25 Mar 2022


Modern Patterns in World History

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Causes and Results of the French Revolution


Contemporary histology has narrowed down the main causes of the French Revolution to include indecisive handling of myriad calamities by the King Louis VI which exacerbated an already poor reputation on his part. As an absolute monarch, a position created by Louis the Great, much was expected of Louis VI but unfortunately, he did not meet the expectations. The popular dislike for his Austrian wife Queen Marie Antoinette and her delay to deliver an heir made it worse (Popkin, 2014). 

Secondly, the food shortage in France caused by famine and the overbearing debts emanating from the American Revolutionary War and kindred fights with the Royal Navy of Britain became a big problem to the nation. This shortage was made worse by the detachment of the Royal family which moved from Paris to the palace in Versailles (Popkin, 2014). Finally, there was a lot of enlightenment in Europe in general and specifically France with the advent of media freedom. The politicization of Freemasonry is also said to have made a significant contribution (Popkin, 2014). It is, therefore, the totality of all these that triggered the revolution.

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Short term local results

The immediate results were an empowered populace who could determine their destiny. The storming of the Bastille and the return of the King to the palace were all evidences of a populace in charge. The second immediate impact was the Declaration of Man, which for the first time in history considered all men equal including slaves and women as well as the recognition of same sex unions (Popkin, 2014). However, there then arose the Jacobins led by fiery lawyer Maximilien Robespierre and the revolution turned murderous. The King and Queen and many of the nobles were killed. This killing spree only ended with the killing of its architect Maximilien Robespierre (Popkin, 2014).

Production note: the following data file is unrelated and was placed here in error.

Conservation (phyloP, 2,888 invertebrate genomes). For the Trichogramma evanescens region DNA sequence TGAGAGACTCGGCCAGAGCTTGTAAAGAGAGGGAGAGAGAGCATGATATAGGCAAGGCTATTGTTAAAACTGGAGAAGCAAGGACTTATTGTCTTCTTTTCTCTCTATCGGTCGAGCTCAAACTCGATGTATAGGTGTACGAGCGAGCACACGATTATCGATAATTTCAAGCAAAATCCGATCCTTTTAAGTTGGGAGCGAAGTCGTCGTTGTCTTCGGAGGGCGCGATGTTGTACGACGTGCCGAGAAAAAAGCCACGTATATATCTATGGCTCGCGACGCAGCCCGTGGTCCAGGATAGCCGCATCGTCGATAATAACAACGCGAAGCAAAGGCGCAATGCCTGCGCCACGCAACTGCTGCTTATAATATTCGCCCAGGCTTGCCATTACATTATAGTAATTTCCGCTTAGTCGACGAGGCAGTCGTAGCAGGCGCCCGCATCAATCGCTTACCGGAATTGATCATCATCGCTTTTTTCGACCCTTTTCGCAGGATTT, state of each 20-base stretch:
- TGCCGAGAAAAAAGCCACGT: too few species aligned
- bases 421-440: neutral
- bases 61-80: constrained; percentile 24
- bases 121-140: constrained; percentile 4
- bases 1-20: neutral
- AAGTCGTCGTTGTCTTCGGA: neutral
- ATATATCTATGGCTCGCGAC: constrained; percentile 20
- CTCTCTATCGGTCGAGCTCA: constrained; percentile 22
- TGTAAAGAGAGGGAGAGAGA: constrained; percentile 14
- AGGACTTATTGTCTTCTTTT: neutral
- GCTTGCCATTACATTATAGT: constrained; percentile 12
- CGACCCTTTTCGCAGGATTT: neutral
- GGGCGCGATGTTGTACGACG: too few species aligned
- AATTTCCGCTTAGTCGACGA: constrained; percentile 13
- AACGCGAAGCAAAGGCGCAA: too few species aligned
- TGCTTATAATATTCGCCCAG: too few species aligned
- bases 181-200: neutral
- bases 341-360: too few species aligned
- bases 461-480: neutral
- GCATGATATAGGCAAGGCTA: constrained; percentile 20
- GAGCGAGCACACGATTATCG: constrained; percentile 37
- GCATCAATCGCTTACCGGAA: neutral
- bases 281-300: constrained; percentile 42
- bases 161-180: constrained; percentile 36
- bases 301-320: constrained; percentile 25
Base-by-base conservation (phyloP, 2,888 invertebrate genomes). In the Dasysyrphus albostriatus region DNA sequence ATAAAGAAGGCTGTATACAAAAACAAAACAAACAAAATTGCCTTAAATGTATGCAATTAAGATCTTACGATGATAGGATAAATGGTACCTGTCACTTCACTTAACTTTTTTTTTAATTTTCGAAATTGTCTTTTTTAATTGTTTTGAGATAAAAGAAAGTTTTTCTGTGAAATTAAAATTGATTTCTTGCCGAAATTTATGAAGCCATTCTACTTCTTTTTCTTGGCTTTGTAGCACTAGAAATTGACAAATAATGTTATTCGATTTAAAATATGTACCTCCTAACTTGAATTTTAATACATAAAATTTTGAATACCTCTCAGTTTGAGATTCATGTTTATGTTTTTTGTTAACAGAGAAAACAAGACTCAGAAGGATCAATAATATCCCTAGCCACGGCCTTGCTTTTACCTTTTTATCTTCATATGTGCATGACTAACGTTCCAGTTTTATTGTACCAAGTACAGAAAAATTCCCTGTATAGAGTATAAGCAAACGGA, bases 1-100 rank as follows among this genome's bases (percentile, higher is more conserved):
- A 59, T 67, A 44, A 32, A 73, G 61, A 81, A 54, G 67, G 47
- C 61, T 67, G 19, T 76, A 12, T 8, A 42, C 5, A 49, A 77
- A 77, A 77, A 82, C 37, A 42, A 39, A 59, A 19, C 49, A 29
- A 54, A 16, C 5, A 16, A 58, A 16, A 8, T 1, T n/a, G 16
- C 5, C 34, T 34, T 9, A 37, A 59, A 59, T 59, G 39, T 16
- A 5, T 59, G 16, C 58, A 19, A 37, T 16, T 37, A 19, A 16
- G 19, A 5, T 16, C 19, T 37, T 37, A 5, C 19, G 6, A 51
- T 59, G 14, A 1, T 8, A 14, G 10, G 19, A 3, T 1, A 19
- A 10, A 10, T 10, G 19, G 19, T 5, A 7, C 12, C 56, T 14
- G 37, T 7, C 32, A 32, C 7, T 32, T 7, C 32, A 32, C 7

International impact 

The initial international result was Total War which transformed the entire French kingdom turned empire, into a singular war machine led by Napoleon Bonaparte. From Italy through Germany to Russia, Napoleon caused great carnage, creating both kingdoms and kings in his wake. This continued until he was checked through the scotched earth policy and extreme cold in Russia and he retreated. The long term effect was the creation of the concept of freedom, civil rights and the republic. Almost all free societies whether communist, socialist or capitalist today owe the concept of freedom to the French Revolution (Popkin, 2014).

The Development of Socialism

Traditional Socialism

The start of the proletariat is indirectly associated with French Revolution. French revolution brought about capitalism and democracy as recipes for socialism. Socialism refers to a variety of political, economic and/or social systems whose fundamental prerequisite is the social ownership and communal control of the economic systems and instruments. Under socialism, all the wealth and means of production belong to the entire society singularly and severally, either directly or through equity. Communism can be traced back to the days of Plato, Aristotle and Mazdak (Von Mises, 2015). 

There were two forms of socialism; common wealth and common good form of socialism referred to as Persian socialism, and the Islamic socialism, credited to Prophet Muhammad’s friend Abū Dharr al-Ghifārī. The term socialism and its current concept were however, developed by the French count Claude Henri de Rouvroy. His ideology was a society where everyone was considered according to their individual talent and capabilities. 

The Paris Communal